#2018InReview: ‘Black Panther’ cruises to top honors among 2018 films

By RON WYNN | Nashville Voice

The tug of war between artistic and commercial considerations remains a constant, especially when discussing big Hollywood productions.

One reason why there are so many remakes, reboots and comic book movies is that they are reliable sellers. For all the complaints about the constant recycling of plots and the reappearance of scripts that were done (often better) decades ago is that these still seem to attract audiences the second and third times around.

Certainly there remain tons of great documentaries, independent and foreign films, but none of those are ever going to get the promotion or distribution given to the big studio blockbusters.

Most filmmakers understand that if they’re going to play the Hollywood vehicle game, then they’re forced to also consider whatever decisions that they (the studios) feel should be made rather than necessarily adhering to the original vision that they had.

As far as issues of diversity and inclusion, Hollywood in 2018 was a lot better than it was in 1958, but nowhere near as good as it should be, and probably will never be, for a very simple reason.

Moral values and social issues have never been a high priority in Hollywood, and will never top profits as the driving force in cinematic decisions. “Black Panther” should have forever obliterated the myth that black films can’t be marketed overseas, but my guess is that it hasn’t.

Old stereotypes seldom die, they just resurface in different ways, and there still remain lots of folks who would much rather see political and cultural issues explored either in symbolic fashion through a comic book lens or just ignored altogether, at least in terms of film content.

As someone who’s never used commercial success or lack of it as a way to evaluate film (or any of the arts, I often find myself well at odds with the mainstream in terms of what’s valuable.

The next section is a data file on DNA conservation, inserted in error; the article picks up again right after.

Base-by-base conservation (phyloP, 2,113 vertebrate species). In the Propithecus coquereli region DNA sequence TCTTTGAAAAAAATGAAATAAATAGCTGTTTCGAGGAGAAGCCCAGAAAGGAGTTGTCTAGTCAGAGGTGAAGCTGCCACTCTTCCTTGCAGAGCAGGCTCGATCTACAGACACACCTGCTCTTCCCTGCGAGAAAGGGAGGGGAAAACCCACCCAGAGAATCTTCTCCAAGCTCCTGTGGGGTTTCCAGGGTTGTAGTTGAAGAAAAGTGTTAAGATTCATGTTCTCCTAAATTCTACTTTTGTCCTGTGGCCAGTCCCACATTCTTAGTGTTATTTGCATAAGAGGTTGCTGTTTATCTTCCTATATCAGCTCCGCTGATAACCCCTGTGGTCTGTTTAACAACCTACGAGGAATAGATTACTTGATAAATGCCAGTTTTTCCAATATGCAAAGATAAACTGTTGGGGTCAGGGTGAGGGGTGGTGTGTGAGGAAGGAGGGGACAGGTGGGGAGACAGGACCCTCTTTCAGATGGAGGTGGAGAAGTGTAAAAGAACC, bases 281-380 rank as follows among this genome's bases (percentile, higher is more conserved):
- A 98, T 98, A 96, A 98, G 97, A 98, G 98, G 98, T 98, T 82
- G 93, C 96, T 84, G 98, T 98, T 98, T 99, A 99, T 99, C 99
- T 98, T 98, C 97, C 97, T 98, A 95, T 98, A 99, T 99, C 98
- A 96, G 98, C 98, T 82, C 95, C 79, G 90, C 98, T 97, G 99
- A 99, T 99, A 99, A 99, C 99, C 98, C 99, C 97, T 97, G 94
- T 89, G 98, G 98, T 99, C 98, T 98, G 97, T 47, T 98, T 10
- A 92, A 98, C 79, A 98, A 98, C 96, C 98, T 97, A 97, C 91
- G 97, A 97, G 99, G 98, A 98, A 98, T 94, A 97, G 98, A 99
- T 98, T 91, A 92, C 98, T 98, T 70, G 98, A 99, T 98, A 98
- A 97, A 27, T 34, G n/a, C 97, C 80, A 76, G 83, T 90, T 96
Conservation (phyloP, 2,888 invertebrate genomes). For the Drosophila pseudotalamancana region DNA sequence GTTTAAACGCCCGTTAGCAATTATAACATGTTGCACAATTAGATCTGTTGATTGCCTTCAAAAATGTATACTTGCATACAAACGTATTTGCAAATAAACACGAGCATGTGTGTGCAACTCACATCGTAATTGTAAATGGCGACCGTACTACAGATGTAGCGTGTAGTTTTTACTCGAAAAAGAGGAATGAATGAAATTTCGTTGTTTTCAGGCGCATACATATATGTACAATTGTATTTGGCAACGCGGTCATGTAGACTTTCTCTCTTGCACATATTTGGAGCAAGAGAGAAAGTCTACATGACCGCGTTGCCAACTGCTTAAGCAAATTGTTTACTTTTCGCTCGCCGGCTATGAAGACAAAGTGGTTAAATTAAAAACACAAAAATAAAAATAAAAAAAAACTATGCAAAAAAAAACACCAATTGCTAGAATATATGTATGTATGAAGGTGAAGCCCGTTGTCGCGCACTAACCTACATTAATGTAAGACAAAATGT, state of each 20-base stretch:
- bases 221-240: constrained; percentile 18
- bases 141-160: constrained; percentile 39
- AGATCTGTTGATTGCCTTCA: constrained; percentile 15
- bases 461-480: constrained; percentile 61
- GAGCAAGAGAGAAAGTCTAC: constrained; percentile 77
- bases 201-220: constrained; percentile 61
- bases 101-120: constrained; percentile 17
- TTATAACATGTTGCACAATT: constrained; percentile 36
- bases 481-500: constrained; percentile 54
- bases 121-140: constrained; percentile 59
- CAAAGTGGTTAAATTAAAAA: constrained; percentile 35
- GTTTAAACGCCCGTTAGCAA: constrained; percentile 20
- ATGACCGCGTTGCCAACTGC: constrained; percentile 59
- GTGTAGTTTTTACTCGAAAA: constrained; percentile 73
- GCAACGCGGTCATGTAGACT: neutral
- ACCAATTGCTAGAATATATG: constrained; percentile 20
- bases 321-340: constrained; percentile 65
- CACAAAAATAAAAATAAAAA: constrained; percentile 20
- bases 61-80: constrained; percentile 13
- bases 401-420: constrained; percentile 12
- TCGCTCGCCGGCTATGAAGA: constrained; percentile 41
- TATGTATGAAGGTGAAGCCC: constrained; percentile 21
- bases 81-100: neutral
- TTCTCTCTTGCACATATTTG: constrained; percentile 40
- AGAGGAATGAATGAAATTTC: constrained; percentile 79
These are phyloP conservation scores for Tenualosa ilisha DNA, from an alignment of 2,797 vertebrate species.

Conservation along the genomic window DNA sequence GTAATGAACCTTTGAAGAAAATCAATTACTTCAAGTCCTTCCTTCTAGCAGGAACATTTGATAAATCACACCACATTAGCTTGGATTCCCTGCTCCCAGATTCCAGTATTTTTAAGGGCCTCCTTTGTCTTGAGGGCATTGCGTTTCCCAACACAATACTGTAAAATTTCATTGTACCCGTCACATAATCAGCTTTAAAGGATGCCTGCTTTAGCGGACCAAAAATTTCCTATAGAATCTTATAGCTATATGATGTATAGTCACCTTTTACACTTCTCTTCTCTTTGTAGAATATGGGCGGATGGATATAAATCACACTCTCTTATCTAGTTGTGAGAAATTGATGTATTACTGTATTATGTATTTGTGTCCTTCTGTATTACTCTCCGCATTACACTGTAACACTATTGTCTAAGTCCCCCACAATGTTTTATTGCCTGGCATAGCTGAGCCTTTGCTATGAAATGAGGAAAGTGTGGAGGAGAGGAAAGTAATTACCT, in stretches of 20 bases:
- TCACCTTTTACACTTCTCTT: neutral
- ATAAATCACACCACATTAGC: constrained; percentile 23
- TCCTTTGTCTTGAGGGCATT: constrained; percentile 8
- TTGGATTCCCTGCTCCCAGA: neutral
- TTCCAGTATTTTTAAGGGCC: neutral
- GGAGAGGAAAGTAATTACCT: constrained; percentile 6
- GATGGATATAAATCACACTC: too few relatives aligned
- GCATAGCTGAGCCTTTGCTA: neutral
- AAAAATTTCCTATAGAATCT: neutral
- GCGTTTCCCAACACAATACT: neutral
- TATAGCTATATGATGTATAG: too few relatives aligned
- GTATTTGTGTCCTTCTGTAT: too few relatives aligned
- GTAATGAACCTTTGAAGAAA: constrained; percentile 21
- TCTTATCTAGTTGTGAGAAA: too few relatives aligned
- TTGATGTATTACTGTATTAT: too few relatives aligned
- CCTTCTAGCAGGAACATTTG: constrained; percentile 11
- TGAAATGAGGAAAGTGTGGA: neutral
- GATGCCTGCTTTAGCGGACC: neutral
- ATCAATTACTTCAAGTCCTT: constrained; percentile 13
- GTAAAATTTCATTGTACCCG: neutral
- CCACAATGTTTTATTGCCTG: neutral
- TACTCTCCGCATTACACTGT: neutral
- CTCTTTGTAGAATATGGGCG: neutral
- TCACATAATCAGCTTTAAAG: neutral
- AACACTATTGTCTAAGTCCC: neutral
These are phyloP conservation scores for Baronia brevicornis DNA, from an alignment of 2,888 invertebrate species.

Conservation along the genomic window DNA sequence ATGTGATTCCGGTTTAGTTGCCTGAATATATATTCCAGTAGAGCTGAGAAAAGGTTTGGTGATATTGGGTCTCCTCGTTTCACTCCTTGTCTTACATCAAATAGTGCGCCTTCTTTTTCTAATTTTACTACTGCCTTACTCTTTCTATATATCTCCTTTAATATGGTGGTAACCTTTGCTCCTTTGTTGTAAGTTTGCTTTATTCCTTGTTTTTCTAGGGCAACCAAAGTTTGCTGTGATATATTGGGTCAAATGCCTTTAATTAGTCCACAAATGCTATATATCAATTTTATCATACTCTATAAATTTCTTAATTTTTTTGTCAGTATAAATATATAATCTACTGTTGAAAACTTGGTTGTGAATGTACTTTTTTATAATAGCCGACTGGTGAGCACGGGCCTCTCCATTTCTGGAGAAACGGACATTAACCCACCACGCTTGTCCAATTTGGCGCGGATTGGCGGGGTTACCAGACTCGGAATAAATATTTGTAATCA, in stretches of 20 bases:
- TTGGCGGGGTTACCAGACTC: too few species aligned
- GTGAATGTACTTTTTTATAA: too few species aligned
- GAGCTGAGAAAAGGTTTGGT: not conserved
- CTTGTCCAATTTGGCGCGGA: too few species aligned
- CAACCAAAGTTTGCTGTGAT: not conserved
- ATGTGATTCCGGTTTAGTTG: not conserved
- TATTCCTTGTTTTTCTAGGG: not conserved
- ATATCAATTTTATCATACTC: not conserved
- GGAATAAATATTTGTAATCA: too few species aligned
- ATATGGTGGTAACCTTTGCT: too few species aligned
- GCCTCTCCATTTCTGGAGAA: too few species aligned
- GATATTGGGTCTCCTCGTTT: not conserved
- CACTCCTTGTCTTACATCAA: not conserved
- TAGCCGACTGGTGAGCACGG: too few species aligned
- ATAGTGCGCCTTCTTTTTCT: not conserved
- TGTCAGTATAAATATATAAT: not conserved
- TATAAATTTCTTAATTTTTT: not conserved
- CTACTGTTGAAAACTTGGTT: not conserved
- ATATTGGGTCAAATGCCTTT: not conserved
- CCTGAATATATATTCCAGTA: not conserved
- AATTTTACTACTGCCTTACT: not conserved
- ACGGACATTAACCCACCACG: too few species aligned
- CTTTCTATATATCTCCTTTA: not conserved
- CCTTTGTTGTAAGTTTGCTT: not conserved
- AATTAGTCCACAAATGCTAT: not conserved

That’s fine; a look back at most of the real innovators in film, music, literature, whatever will show that they pursued their own vision and if it sold, great. If it didn’t, that’s the breaks, and they’d continue on their path.

What follows are our choices for our 10 favorite films of the year. Those who agree, wonderful. Those who don’t, equally wonderful. Feel free to select your own 10. I’d love to see them.

1. “Black Panther”
A film that managed to both make a ton of money and (relatively) satisfy all except those with unrealistic notions of what commercial cinema is going to achieve (or even attempt) in terms of radical political and cultural expression.

2. “The Hate U Give”
About as gritty and frank as you’ll get in terms of detailing the societal problem of questionable police conduct and how it affects both its victims and their families and friends.

3. “Sorry To Bother You”
Smart satire that documented the very real problem of systemic racism, but did it from a different and unexpected angle.

4. “Black KKKlansmen”
A breakout performance from John David Washington, and the best Spike Lee feature film in a good while. Unfortunately, it got caught up in a still unresolved conflict over whether its main figure in real life was part of “Cointelpro.”

5. “The Avengers: Infinity War”
In spite of some personal misgivings over how this ended, it was one of two really good comic book films among a batch of otherwise forgettable ones.

6. “Widows”
Some wonderful performances, but the studios ensured this would be overlooked by releasing it in a holiday season where most audiences are looking for diversion rather than dramatic tension and intensity.,

7. “Creed II”
While the insertions from “Rocky IV” seemed more unnecessary nostalgia than vital parts of the overall presentation, this second in the latest series of “Rocky” films added more personal glimpses and some outstanding fight scenes.

8. “Green Book”
Some superb acting and cinematography are its pluses. The minuses, at least for those of us who grew up in this era and actually knew people who had and used Green Books, were telling the story from the perspective of someone who wasn’t even primarily affected by the situation. I’m hoping to eventually see a story about this that spotlights those who used it to survive.

9. “Mission Impossible – Fallout”
Predictable, but highly enjoyable, assuming you’re a fan of the series.

10. “The Guilty”
A simple plot that’s elevated into a thrilling suspense tale through clever pacing and superb acting and dialog.

Film we wish had come out in time for 2018 considerations:
“If Beale Street Could Talk.”

Best decision of 2018:
Tyler Perry decides to retire “Madea”

Trend to watch for 2019:
How much impact Netflix’s decision to expand its film division will have in terms of options for those who don’t want to deal with Hollywood studio restrictions and interference.

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